I first started taking my children to Guatemala when they were just one and five. It was an idea born on Cortes where two of my friends announced they were going to spend three or four months with their adopted son, so he’d have a chance to get better acquainted with this part of his heritage. Two of the first friends I met after moving to Canada had themselves just moved there to start a Children’s Village and I was excited to visit them. So, suddenly, I was moving to Guatemala for fourth months without my husband and without knowing enough Spanish to do more than order “Uno taco por favor.”
Heather Knox and Greg Kemp
By the time we arrived at our friends Children Village, less than a year after they had uprooted themselves from their basement apartment in Vancouver where she’d worked for the Folk Festival and he had worked construction, the Children’s Village already had two homes, organic gardens, and a wood fired pizza oven. The project innovated a type of earth-bag construction nearly earthquake proof, something extremely important in Guatemala where small earthquakes routinely cause the cinder block houses to shake apartment onto inhabitants. They also had begun using other innovative techniques: plastic bottle walls (a cheap building material that also helps deal with the overwhelming plastic garbage problem), solar panels, rain catchment, permaculture techniques, food trees, micro enterprise development, and provided therapy, health and dental support, food, skill training, and education for the children and mothers they helped over the years. It was nearly unbelievable how much they had accomplish in such a short time. But that’s the thing about Heather and Greg, they were used to working hard and they believe in the power of “leveraging their Canadian privilege.”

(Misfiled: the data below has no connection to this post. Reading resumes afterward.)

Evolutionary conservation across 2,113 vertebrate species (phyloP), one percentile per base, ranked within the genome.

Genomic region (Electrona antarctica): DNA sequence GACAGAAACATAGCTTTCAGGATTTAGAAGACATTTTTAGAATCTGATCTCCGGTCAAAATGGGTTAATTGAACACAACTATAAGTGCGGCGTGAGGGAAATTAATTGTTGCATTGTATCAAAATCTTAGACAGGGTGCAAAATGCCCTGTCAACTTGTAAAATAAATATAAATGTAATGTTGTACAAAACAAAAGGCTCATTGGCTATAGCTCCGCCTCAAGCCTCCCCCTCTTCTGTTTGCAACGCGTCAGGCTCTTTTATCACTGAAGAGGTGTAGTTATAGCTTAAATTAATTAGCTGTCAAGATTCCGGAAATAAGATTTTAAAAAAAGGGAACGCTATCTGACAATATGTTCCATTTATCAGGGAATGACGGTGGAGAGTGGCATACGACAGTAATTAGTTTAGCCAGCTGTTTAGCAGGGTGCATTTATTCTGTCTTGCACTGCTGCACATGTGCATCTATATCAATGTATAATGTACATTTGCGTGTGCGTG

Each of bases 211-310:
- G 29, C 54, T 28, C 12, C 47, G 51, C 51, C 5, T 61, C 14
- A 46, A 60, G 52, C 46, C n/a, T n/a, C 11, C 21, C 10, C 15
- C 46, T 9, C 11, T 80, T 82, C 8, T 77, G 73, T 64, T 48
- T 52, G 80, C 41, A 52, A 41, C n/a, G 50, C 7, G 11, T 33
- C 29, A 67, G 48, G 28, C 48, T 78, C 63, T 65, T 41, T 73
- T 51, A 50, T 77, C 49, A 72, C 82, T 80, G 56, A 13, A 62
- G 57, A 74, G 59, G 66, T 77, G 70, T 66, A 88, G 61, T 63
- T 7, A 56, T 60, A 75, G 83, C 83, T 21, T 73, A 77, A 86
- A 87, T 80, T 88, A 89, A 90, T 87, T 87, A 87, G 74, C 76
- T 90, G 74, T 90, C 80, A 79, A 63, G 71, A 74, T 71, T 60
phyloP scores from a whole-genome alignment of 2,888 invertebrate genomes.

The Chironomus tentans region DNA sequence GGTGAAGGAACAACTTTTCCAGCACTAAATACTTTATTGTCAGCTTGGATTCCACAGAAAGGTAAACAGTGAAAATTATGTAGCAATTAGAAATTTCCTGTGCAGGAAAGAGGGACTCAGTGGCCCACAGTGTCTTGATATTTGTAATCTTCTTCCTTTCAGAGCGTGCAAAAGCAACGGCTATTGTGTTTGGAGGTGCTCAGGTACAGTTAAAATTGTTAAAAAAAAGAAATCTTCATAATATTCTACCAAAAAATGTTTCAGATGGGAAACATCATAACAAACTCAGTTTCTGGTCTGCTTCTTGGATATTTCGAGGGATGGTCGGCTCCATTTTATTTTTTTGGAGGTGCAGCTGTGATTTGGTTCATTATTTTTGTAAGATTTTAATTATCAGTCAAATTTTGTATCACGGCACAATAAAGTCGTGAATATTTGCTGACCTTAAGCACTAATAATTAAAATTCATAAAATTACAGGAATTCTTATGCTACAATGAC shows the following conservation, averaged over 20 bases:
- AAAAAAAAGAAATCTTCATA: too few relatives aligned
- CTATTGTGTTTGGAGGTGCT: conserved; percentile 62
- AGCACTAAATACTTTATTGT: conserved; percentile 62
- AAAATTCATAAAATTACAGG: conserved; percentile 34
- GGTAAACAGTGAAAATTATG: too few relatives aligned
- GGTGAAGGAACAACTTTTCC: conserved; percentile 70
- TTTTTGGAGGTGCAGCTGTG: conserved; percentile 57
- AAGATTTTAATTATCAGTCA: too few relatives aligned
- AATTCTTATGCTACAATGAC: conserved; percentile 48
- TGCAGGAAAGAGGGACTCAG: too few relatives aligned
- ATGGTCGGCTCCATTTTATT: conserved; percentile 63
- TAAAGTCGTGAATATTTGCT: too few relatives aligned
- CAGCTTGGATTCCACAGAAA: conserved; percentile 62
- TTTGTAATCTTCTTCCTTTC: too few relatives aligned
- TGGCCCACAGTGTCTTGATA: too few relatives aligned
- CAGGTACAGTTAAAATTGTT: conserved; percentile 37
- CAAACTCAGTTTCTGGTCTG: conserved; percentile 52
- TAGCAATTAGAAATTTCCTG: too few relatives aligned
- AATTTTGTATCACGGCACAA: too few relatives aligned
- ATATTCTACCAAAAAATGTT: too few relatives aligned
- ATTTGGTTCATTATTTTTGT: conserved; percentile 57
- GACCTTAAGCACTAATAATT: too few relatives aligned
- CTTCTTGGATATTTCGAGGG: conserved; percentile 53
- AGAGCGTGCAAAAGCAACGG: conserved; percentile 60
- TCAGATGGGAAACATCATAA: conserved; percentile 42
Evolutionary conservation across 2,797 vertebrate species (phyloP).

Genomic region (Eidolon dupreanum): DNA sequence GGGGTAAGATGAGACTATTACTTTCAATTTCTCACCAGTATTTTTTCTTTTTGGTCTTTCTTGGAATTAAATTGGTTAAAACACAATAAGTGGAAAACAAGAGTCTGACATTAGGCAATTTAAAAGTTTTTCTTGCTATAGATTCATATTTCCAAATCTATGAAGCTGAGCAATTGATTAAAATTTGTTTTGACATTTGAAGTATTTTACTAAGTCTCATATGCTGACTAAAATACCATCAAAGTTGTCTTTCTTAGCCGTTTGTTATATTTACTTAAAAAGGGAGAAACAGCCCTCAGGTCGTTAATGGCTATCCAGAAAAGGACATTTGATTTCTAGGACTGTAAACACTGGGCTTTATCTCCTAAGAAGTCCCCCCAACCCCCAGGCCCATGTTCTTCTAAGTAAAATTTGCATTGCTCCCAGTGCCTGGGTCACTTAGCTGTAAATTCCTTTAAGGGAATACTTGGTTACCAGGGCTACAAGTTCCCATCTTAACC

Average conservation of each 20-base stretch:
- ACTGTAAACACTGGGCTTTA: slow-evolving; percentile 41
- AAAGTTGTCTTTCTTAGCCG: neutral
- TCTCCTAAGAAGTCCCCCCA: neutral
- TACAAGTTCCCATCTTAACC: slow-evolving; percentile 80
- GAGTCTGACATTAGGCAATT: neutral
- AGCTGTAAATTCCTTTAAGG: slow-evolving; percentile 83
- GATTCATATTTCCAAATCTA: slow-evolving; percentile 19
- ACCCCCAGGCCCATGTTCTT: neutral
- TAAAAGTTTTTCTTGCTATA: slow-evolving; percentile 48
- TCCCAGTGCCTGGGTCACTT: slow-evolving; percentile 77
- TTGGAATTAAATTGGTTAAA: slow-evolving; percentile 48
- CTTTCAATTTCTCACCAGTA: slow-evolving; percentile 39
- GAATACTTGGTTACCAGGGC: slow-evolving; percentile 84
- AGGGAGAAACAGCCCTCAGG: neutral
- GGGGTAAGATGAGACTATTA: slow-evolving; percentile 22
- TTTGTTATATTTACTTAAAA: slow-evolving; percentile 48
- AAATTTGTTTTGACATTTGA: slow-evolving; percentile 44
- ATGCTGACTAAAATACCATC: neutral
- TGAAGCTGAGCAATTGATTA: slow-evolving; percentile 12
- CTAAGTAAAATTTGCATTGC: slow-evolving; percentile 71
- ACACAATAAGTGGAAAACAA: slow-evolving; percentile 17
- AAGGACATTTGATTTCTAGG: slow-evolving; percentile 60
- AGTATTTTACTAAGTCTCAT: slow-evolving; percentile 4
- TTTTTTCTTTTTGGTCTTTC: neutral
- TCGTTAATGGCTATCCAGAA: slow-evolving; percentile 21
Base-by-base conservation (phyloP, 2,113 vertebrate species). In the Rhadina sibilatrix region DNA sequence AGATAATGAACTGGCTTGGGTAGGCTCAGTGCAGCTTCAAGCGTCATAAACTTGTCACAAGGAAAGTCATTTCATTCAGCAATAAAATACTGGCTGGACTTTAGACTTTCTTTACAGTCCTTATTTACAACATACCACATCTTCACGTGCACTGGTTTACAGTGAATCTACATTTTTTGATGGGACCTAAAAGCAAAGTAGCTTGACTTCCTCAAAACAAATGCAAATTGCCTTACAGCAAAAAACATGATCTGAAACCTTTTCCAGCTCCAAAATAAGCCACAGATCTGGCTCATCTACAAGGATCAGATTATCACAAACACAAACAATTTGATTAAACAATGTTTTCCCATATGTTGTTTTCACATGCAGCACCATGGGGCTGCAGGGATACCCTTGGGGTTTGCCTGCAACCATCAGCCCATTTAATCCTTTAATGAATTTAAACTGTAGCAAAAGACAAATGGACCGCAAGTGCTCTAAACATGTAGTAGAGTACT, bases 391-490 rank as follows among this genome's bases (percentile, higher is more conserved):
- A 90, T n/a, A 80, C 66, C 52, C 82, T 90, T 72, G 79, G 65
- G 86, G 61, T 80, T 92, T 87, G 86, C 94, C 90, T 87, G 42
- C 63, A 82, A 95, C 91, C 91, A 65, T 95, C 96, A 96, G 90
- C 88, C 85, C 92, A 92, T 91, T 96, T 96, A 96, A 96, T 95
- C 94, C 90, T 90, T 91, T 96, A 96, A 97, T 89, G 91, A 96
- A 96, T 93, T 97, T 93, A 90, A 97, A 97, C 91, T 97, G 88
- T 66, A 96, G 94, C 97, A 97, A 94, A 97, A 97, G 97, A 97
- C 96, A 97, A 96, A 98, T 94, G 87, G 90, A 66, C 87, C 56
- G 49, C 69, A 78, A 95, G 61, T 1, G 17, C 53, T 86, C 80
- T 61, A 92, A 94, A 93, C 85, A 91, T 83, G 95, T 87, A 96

Somos Children’s Village
Over the years they’ve continued to build and expand the project and have helped dozens of women and their children get back on their feet through providing housing, training, therapy, food, and education. They’ve invested in the local school and community and through their location have created the only public lending library, investing in computers, farm-to-table growing and cooking programs, the only playground, work opportunities, and more. These programs have been supported by the13 buildings they built—all run off solar, which they also built—and an organic farm—which they also built from the soil up—and has hosted 500 volunteers. When COVID hit they were providing food and educational support or primary education to 55 kids daily and had long term volunteers there from five countries and a volunteer group of a singer song writer and her fans on their way.
How Privileged We Are
It’s easy to forget just how privileged we are in North America. Even those who aren’t born wealthy or don’t live in the upper middle class, have so very much privilege. Visiting Guatemala helped me to feel that for myself and for my children to begin to understand it. After our first stay there, we came home to a new rental apartment. My children ran from tap to tap exclaiming: “we can drink it?” Clean water on demand: what a miracle and how easy we forget its value when we live in North America and can take it for granted.